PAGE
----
Founded In    2007
Published   annually
Language(s)   English

Fields of Interest


interdisciplinary american studies scholarship

ISSN   1865-8768
Editorial Board


Submission Guidelines and Editorial Policies

Detailed submission guidelines are available at:
- Articles should not exceed 10,000 words in length (including notes, abstract and works cited) and must be written in English.
- Contributors must be enrolled in an MA(equivalent) program at a European University at the time of submitting.

Mailing Address

American Studies Leipzig
Beethovenstr. 15
04107 Leipzig

aspeers: emerging voices in american studies

The editors at aspeers recognize the quality and importance of work being done at the graduate level in European American Studies Institutions.
Advanced students all over Europe produce outstanding and innovative American Studies scholarship. However, many excellent student theses, essays, and papers are not receiving the attention they deserve.

Therefore, aspeers seeks to give emerging scholars a voice: A platform to showcase their work beyond the graduate classroom and a forum for discussion and exchange. We believe that such wider circulation of graduate scholarship has great potential to further energize the field of American Studies. At the same time, aspeers offers emerging scholars the unique opportunity to publish and get recognition for their research at an early point in their careers.

For more information please reference our call for papers (, or visit our website at

aspeers is a project within the American Studies MA Program at the University of Leipzig, Germany. With most members of the reviewing editorial staff being MA candidates, it currently is the only peer-reviewed publication channel for graduate students in European American Studies programs.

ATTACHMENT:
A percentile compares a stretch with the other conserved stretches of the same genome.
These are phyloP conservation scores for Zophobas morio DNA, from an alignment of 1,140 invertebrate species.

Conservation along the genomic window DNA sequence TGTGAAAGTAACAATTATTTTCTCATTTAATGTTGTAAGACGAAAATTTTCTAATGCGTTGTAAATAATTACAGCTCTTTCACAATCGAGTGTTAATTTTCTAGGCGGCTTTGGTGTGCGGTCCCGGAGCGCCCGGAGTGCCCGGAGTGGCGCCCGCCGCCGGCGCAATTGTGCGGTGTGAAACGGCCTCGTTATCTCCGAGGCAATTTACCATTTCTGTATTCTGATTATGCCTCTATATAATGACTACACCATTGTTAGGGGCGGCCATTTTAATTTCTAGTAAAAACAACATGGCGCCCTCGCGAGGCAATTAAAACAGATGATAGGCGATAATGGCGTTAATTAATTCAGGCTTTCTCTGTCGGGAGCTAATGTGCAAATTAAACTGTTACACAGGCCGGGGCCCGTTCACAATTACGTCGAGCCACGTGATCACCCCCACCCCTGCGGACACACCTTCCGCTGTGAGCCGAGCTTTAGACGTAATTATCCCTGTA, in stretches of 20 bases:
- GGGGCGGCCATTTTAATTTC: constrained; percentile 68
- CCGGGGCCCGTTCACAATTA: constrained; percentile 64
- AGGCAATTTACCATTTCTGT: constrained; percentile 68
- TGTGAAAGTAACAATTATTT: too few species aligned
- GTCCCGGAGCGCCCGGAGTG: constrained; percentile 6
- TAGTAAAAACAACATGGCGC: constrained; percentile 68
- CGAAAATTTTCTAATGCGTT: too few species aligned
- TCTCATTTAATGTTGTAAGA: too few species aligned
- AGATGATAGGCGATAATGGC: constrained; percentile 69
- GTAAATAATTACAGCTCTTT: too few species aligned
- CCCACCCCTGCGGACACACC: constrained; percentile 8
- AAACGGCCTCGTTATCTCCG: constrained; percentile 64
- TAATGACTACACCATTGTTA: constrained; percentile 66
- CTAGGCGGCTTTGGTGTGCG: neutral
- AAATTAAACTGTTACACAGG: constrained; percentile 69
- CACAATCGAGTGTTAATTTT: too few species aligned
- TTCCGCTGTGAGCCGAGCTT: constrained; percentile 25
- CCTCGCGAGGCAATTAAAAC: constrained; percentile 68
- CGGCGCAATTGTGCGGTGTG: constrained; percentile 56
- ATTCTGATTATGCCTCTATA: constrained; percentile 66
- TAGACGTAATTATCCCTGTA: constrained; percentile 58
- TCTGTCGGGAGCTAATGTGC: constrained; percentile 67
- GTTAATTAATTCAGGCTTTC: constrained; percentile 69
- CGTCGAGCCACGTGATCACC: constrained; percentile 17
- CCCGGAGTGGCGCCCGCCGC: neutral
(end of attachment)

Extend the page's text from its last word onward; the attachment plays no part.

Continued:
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aspeers 5 (2012) - American Food Cultures, 5

The fifth issue of aspeers centers around the topic of American Food Cultures and showcases the work of four authors currently studying American studies. It also contains four artistic contributions from around the world as well as one article by a professor in the field.



"Could You Not Turn Your Back on This Hunger Country?": Food in the Migration Process of German Emigrants, 1816-1856

This article is concerned with the role that food played in all stages of the migration process of German immigrants to the United States between 1816 and 1856. Extracting information from letters, travel journals, and memoirs, I suggest that lack of food was a great motivation to consider emigration from Germany. Moreover, it was a central topic while the emigrants crossed the Atlantic on sailboats -- a journey that often turned out to be a struggle for survival. In the United States, however, food was plentiful. I examine the ways in which German immigrants described this abundance to their relatives at home and how they utilized food and the food industry to establish their identity in the United States. In a larger sense, this paper seeks to relativize the importance of religious and political motivations for emigration and to point out that the desire to have access to food was instead at the center. It is, furthermore, an effort to describe the beginnings of the food culture of the largest distinct ethnic group of the United States: German Americans.

Graphics: American Food Cultures

“Anything Else?”: Food, Fatness, and Frustration in the Short Stories of Raymond Carver

Essay: Born-Again Carnivorism

"This Disintegrating Force": Reading Theodore Dreiser's Sister Carrie as a Narrative of Black Upward Mobility